The sense of tragedy is also from his treatment by his family, but also, his death. He was a young boy who was forced to use power tools by his family and as a result of that he did lose not only his hand but his childhood because of his sudden death which you can see when the poem says “The doctor put him in the dark of ether. He lay and puffed his lips out with his breath. And then - the watcher at his pulse took a fright. No one believed.
From the opening line of the poem the reader can again tell that this is a poem remembering someone who has died; “His shirts hung in the wardrobe” (Heaney, 12). The past tense of “hung” indicates to reader that the man the shirts belong to is no longer here. There is also a certain reverence to the way Heaney uses the pronoun “His” when talking about the contents of his father’s wardrobe. Unlike in “The door was open and the house was dark”, Heaney seems more composed and at terms his fathers death in this poem. Heaney primarily engages with death and loss in this poem through his use of sensuous imagery.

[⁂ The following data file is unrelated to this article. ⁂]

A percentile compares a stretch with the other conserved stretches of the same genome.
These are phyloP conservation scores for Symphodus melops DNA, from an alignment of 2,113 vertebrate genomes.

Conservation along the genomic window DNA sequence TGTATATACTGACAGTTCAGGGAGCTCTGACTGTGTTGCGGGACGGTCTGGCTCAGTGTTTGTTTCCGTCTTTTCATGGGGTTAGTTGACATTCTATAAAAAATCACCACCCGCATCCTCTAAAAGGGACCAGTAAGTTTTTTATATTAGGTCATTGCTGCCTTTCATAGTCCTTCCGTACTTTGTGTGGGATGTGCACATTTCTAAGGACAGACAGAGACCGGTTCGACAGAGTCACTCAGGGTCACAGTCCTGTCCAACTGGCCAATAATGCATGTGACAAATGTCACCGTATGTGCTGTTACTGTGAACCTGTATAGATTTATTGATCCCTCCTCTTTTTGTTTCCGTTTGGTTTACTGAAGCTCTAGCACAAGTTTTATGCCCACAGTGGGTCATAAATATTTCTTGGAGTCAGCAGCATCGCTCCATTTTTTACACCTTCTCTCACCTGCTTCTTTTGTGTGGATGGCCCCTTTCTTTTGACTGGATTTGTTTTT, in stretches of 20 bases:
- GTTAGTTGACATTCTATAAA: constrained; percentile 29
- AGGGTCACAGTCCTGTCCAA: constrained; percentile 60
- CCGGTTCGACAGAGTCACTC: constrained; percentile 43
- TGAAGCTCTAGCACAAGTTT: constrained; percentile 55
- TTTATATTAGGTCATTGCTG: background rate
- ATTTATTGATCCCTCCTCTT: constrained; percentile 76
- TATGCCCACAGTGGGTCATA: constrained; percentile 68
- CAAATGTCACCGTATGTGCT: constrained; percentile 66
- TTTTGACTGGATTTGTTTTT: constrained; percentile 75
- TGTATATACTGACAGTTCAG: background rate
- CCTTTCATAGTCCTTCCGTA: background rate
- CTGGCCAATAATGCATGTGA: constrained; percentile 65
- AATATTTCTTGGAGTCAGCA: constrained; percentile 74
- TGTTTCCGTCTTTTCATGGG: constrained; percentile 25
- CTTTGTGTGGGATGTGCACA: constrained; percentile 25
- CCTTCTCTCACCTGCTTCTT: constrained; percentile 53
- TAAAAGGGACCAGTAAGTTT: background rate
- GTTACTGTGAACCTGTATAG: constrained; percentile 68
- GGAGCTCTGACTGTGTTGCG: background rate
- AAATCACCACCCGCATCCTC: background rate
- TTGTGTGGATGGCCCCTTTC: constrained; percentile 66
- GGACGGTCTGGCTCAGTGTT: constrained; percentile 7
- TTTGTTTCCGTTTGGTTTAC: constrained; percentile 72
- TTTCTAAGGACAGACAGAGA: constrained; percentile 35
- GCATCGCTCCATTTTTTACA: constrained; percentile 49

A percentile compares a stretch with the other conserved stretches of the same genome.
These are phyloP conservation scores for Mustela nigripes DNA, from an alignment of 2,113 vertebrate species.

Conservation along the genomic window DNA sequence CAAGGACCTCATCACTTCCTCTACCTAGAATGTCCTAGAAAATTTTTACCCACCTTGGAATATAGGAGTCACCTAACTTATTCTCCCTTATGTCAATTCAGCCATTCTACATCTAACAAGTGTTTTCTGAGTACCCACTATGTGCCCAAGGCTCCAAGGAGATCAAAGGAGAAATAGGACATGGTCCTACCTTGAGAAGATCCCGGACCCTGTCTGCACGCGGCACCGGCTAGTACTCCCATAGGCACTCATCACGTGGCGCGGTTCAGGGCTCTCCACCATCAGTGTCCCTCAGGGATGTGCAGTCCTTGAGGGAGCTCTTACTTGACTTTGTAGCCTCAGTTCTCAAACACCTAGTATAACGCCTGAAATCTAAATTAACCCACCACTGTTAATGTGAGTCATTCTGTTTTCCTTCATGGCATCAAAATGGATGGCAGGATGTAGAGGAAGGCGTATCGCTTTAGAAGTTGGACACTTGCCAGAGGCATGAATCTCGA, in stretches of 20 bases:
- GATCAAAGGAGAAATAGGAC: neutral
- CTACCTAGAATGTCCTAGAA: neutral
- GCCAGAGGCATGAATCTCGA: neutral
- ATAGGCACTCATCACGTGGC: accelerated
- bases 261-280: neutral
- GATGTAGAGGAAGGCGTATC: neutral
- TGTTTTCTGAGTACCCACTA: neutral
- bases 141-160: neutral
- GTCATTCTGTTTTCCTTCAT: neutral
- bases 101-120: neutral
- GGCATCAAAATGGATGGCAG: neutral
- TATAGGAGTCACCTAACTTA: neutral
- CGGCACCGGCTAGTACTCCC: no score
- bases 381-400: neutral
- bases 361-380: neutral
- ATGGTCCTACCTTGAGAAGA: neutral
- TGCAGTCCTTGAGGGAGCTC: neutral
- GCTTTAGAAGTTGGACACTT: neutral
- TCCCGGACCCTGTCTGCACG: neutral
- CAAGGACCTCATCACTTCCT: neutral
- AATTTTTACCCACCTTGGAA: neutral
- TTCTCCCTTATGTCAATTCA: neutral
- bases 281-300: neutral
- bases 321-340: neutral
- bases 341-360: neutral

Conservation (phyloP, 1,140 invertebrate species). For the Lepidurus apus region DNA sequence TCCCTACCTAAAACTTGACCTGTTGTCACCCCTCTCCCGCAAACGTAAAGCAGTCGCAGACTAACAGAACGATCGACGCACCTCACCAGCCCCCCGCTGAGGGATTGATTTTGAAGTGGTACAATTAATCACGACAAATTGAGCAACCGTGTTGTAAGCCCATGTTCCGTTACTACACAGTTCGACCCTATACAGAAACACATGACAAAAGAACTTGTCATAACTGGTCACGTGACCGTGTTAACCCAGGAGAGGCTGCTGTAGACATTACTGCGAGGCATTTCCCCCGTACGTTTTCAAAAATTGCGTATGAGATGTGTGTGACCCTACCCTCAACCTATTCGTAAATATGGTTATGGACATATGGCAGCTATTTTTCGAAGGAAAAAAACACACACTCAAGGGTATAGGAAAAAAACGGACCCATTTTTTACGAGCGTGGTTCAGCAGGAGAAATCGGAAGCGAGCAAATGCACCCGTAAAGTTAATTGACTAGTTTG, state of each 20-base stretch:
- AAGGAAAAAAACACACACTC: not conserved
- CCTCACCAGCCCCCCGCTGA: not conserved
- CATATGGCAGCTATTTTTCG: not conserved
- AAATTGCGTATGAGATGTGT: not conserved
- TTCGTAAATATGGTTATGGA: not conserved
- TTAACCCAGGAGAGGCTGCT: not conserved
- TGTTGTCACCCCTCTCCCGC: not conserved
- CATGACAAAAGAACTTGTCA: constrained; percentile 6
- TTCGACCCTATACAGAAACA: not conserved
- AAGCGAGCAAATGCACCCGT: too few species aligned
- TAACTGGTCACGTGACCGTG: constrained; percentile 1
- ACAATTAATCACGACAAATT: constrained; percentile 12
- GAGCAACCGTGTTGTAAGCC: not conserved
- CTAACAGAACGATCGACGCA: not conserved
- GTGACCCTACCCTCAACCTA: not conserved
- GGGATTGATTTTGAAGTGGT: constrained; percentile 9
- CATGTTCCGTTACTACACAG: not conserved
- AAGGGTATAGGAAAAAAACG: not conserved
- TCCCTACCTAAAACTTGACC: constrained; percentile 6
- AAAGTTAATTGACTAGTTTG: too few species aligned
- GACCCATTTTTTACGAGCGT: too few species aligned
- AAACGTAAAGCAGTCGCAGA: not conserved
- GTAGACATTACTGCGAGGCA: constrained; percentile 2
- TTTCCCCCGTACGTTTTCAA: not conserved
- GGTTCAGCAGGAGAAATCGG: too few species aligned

In particular, his father whom always ‘stride funerals’ suggesting that he is used to it, even suffers the pain of losing his son. Therefore, cries and was not able to cope with the sudden death. Taking this further, Heaney also suffers from this event and did not believe that his brother really had died. The use of word ‘corpse’ suggest that Heaney did not think the body he see is his younger brother did not believe that his younger brother had already past away and the fact that he failed attempts to save him. However, when Heaney is alone with the body, Heaney recognizes that the body is his own brother and admits his emotional attachment.